Bauhan said 70 percent of the cost of raising turkeys and chickens consists of feed.

Most poultry growers, however, don’t buy corn, he explained. Poultry companies bear that cost for the growers who raise chickens and turkeys for them under contract.

But, at the Virginia Poultry Growers Cooperative, for example, the growers actually own the company and they are more attuned to the fluctuations in corn prices.

Rodney Branson, of Branson Farms in Baker, W.Va., a member of Virginia Poultry Growers Cooperative, said the number of turkeys he raises can be anywhere from around 80,000 to 120,000, mainly depending on the price of corn.

“When you are losing money because of extremely high corn prices, which is fueled by ethanol, or at least a lot of it is, you say this doesn’t make any sense to raise turkeys and lose money, so you cut your numbers,” Branson said. “You wait for the prices of corn to come down. Either that, or you wait for the market to have less poultry on it in order for demand to go up to compensate for the higher prices.”

“Since the ethanol mandate, the volatility has been so great, it is just so unpredictable,” he said, adding the ethanol factor, combined with changing weather conditions, can result in huge corn price swings. “You might have doubling of the price in three months. How do you price turkey to the consumer …  six months to a year in advance?”

There are many variables affecting how much corn is fed to poultry on a daily basis. Based on production estimates and usage factors, Bauhan estimates that Virginia turkeys, broiler chickens and chicken table egg layers consumed about 45.6 million bushels of corn last year.

The Valley is a big corn-producing area, with a lot of it going to silage for dairy cows. But, given Virginia’s large crop in 2013, there probably will be more local corn delivered by truck to poultry feed mills than what is transported by rail from outside the state, primarily the Midwest, in a typical year, Bauhan added.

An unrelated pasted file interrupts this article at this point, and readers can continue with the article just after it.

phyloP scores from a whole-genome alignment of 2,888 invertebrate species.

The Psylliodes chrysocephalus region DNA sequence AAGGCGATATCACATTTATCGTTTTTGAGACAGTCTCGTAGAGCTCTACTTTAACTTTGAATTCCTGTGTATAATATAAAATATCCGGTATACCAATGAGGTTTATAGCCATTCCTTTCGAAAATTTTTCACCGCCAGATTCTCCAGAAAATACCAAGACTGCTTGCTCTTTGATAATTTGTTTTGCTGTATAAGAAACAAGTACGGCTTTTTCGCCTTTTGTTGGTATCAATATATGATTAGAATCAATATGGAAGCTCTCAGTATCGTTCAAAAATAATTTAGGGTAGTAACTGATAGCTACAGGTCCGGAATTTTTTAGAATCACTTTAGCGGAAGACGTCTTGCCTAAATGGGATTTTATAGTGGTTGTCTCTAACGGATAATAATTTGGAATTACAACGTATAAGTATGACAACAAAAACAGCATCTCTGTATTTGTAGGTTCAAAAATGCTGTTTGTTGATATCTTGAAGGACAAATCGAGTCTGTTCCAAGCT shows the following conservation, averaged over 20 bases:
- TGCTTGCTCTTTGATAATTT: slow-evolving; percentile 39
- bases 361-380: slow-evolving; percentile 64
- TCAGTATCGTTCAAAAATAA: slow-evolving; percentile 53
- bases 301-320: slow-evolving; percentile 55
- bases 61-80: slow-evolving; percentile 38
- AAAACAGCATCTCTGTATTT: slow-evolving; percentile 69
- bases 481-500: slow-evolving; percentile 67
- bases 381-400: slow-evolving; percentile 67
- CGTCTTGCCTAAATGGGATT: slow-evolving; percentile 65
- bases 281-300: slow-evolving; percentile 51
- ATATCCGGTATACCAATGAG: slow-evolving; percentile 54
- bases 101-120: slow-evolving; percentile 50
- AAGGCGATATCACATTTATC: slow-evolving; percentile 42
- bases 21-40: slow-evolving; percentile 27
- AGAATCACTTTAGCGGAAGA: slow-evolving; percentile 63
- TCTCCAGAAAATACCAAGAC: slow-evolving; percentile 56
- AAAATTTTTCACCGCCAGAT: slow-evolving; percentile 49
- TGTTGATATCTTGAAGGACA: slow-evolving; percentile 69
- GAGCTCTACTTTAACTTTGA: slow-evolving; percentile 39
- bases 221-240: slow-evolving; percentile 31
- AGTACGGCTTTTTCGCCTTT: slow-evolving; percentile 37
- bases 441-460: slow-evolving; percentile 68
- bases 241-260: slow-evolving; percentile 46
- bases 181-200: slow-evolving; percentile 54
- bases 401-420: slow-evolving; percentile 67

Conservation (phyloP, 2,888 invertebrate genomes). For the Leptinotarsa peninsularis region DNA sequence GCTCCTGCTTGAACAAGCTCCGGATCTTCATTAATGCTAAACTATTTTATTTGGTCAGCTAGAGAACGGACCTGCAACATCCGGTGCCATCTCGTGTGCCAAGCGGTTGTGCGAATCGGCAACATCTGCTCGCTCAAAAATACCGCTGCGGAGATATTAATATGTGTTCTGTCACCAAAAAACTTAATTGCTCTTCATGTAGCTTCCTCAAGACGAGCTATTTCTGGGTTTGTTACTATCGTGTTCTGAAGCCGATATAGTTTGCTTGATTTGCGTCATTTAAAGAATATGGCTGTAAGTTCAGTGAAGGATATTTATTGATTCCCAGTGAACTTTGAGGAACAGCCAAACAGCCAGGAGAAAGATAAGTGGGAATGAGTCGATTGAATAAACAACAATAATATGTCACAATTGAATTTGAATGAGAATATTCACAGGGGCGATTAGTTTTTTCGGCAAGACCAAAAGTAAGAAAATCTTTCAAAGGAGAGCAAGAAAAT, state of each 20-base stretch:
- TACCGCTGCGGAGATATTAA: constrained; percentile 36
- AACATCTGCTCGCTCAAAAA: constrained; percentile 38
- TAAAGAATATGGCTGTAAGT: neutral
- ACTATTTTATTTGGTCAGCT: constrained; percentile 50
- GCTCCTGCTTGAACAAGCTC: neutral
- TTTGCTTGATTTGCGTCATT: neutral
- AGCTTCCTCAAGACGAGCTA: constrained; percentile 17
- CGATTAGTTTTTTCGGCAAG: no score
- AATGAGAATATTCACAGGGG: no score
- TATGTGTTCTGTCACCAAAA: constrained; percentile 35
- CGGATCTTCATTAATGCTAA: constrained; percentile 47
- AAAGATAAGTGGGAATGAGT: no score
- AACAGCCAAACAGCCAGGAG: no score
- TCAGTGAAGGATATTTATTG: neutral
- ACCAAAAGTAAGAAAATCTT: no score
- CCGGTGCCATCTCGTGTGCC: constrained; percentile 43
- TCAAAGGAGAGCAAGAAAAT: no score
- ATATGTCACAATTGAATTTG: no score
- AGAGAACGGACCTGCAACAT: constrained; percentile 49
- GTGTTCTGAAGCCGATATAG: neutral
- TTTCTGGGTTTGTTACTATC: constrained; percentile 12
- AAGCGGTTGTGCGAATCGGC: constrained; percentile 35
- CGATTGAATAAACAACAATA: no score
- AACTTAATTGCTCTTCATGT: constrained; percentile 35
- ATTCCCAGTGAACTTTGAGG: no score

The Virginia Department of Agriculture and Consumer Services announced Jan. 10 that the state’s corn yields were expected to be 154 bushels per acre, up 51 bushels from the previous year’s yield and up 4 bushels per acre from the November forecast.

If realized, this will be a new record yield.

Total statewide production is estimated to have been 55.4 million bushels, 54 percent above the 2012 production. Corn for grain-harvested area was 360,000 acres, up 10,000 acres from last year. Corn silage harvested acreage totaled 125,000 acres, with an average yield of 20 tons per acre.

Paulson said having prices come down to current levels gives farmers certainty for the near future.

“Having the wild swings like we have had in past years is never beneficial. It makes it hard to plan. So, having a good crop like we had this year, both for grain that people buy, as well as a lot of farmers who grow corn here in Virginia … it reduces the need to buy additional feed,” he said.

“It is kind of a bonus on both sides: ‘A,’ they will be able to raise more of their own feed, which is great, and, ‘b,’ if they do need to buy feed, hopefully, that corn will be cheaper now, since we had such a great year,” Paulson added.

Contact Jonathon Shacat at 574-6286 or jshacat@dnronline.com